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What does this summer tell us about the role for nuclear in the UK’s future energy mix?

The proposed nuclear power station Sizewell C. Nuclear is crucial for the UK’s low carbon energy needs, says Humphrey Cadoux-Hudson | Credit: EDF

Humphrey Cadoux Hudson, Managing Director, Nuclear Development | EDF

5 min read Partner content

EDF says low wind conditions this summer demonstrate the need for nuclear as part of the future energy mix.

The Covid-19 pandemic has disrupted not only the UK’s economy and society, but also the electricity system.

Faced with extreme unanticipated circumstances, including the lowest-ever national demand for electricity, National Grid, the Electricity System Operator, has taken unprecedented actions to ensure the continuous provision of power.

This includes reductions in output from wind turbines, gas plants and interconnectors, and, in the case of nuclear, a longer-term arrangement to reduce output.

The ability to deliberately reduce nuclear and other energy sources has provided important help in managing these difficult conditions.

Many generators cannot offer this assistance, including some onshore wind, solar and small gas, as the System Operator cannot turn them down even when it would be beneficial.

While the turn down of nuclear may have helped the system to operate, it has come at an environmental cost as gas generation has increased in its place.  

Unfortunately, there is another factor increasing carbon emissions: this summer’s long periods of very low wind (which often happens in our summers, for example in 2018 the UK experienced a two week wind drought). When the wind has been low, sometimes for days at a time, gas has made up the difference. In combination with the reduced nuclear output, the consequence is that gas has regularly been 40-50% of the UK’s mix and as high as around 60%. Last week, the UK had to turn coal on.

[Example of a low wind week this summer. Source: EDF] [Example of a low wind week this summer. Source: EDF]

In the future, more wind farms and storage will help manage low wind periods. EDF is investing in both, but they will not be the complete solution. Having more wind farms on the system provides little benefit at times when there is no wind to blow them. Battery storage is too expensive to fill the gap when the wind is low for more than a few hours, let alone a few days.

This summer has shown how more interconnectors will not solve the issue either. Periods of low wind are often correlated across Northern Europe – as they have been in 2020. If the UK were to import power from other European countries when its wind turbines weren’t generating, the imported energy is likely to have been generated by gas or even coal because the wind wasn’t blowing in Europe either. While displacing domestic with imported gas power might look good for the UK’s carbon accounts, the global warming damage is the same.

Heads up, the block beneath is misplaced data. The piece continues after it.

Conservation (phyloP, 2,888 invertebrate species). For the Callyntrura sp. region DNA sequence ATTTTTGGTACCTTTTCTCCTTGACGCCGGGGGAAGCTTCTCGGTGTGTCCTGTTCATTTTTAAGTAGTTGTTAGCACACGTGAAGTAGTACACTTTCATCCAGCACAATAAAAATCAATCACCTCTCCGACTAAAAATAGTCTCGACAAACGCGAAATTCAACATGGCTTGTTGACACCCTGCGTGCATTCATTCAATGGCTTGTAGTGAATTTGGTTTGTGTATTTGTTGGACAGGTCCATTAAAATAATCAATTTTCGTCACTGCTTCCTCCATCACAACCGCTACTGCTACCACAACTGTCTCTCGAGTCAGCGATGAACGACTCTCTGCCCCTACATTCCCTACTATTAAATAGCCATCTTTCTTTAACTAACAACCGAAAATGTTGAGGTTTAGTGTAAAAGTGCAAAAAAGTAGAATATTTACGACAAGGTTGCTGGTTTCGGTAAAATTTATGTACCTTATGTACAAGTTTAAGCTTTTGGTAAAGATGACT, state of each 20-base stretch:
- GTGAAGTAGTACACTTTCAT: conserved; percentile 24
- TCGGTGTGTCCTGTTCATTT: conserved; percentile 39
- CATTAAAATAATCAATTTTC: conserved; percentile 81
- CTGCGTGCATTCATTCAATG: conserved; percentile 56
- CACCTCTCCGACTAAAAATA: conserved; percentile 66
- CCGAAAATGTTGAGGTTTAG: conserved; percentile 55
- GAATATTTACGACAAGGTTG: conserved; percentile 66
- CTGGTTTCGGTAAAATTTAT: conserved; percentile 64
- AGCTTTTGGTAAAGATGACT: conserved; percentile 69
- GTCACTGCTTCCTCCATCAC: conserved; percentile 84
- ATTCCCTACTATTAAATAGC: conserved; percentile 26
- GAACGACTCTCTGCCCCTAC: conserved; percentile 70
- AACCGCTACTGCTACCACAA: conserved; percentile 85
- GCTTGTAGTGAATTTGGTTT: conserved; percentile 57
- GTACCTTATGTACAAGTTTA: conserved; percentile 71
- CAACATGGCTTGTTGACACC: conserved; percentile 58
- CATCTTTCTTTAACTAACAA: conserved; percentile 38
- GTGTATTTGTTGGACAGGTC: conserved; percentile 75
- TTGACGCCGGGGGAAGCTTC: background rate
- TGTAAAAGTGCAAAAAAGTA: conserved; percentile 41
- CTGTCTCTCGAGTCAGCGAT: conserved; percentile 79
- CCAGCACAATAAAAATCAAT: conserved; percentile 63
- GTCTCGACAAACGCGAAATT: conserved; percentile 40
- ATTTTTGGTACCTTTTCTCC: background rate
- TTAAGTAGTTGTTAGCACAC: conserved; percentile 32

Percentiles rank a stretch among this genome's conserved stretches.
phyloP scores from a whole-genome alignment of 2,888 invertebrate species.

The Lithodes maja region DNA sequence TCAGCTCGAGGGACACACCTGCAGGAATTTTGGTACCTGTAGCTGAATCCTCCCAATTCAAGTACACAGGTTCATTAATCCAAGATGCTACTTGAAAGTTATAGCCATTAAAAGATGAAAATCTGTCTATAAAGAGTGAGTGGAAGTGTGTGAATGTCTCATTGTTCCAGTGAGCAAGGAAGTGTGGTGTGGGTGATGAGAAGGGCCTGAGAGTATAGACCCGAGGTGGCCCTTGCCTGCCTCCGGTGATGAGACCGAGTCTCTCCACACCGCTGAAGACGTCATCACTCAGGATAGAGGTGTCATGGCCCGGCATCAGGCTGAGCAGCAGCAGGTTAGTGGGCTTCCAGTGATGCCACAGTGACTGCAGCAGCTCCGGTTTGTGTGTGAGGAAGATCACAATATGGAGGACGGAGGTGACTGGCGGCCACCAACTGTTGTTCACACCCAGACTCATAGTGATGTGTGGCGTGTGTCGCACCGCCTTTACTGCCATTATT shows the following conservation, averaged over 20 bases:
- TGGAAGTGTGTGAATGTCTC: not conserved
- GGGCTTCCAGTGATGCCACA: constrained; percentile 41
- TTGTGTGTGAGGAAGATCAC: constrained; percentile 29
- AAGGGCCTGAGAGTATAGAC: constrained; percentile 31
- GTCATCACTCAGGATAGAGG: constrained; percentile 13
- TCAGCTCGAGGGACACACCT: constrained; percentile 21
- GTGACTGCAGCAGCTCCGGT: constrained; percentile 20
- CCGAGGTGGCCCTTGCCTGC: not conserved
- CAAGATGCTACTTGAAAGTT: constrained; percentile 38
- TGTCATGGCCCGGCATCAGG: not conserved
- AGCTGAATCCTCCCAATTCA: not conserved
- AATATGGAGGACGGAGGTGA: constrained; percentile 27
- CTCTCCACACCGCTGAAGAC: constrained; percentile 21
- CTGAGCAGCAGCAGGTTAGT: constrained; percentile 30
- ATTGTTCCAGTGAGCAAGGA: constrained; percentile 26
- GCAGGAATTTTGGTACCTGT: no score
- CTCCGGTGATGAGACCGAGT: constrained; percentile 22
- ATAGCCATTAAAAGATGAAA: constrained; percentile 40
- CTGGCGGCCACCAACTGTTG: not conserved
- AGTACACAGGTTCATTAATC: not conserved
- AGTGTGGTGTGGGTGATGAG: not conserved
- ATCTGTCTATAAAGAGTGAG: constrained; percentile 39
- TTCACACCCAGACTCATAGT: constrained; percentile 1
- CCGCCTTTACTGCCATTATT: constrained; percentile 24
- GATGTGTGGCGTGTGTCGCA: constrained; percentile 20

While wind has been low for much of the summer, the good news is that solar output has been high and the nuclear power stations that have been kept running have consistently produced low carbon power. This illustrates the importance of a diversity of technologies in our system to meet our decarbonisation goals. There are key roles for lots more wind, solar and more batteries - and a vital role for nuclear, to provide a significant chunk of non-weather dependent low carbon power.

Germany and California both demonstrate the potential consequences of attempting to decarbonise without nuclear. Since 2011, Germany has been enforcing the early closure of its nuclear power stations  while undertaking a huge renewables build programme. The unintended, if not unsurprising, consequence is that coal remains the foundation of the German electricity mix and carbon emissions remain stubbornly high.

In today’s exceptional circumstances, the electricity system can’t accommodate the full output of Sizewell B nuclear power station. The technical fix for this is straightforward, not expensive and is needed for a decarbonised system.

National Grid has a target to make the grid capable of operating with 100% low carbon electricity by 2025.

Rather than demonstrating that nuclear has no place in the future mix as some critics claim, this summer’s events have emphasised its importance for deep decarbonisation and security of energy supply.

Not only is nuclear compatible with this target, but it is necessary to make it possible. Nuclear provides an important mechanical benefit to the system called ‘inertia’ which wind and solar do not. Inertia acts like a shock absorber, helping the grid absorb constantly occurring changes in electricity demand and supply.

As the system needs inertia to work, a 100% low carbon mix is not possible without nuclear, even when there is lots of wind and solar.

Many nuclear plants can also offer flexibility. In France, the system relies on a lot of nuclear power and the nuclear fleet’s output turns up and down in response to demand. The EPR power stations that will be built at Hinkley Point C and, hopefully, at Sizewell C will also be capable of flexible operation.

Nuclear is crucial if the UK is to achieve Net Zero. It provides low-carbon electricity irrespective of the weather or time of day and will allow the system to operate without fossil fuels.

Rather than demonstrating that nuclear has no place in the future mix as some critics claim, this summer’s events have emphasised its importance for deep decarbonisation and security of energy supply.


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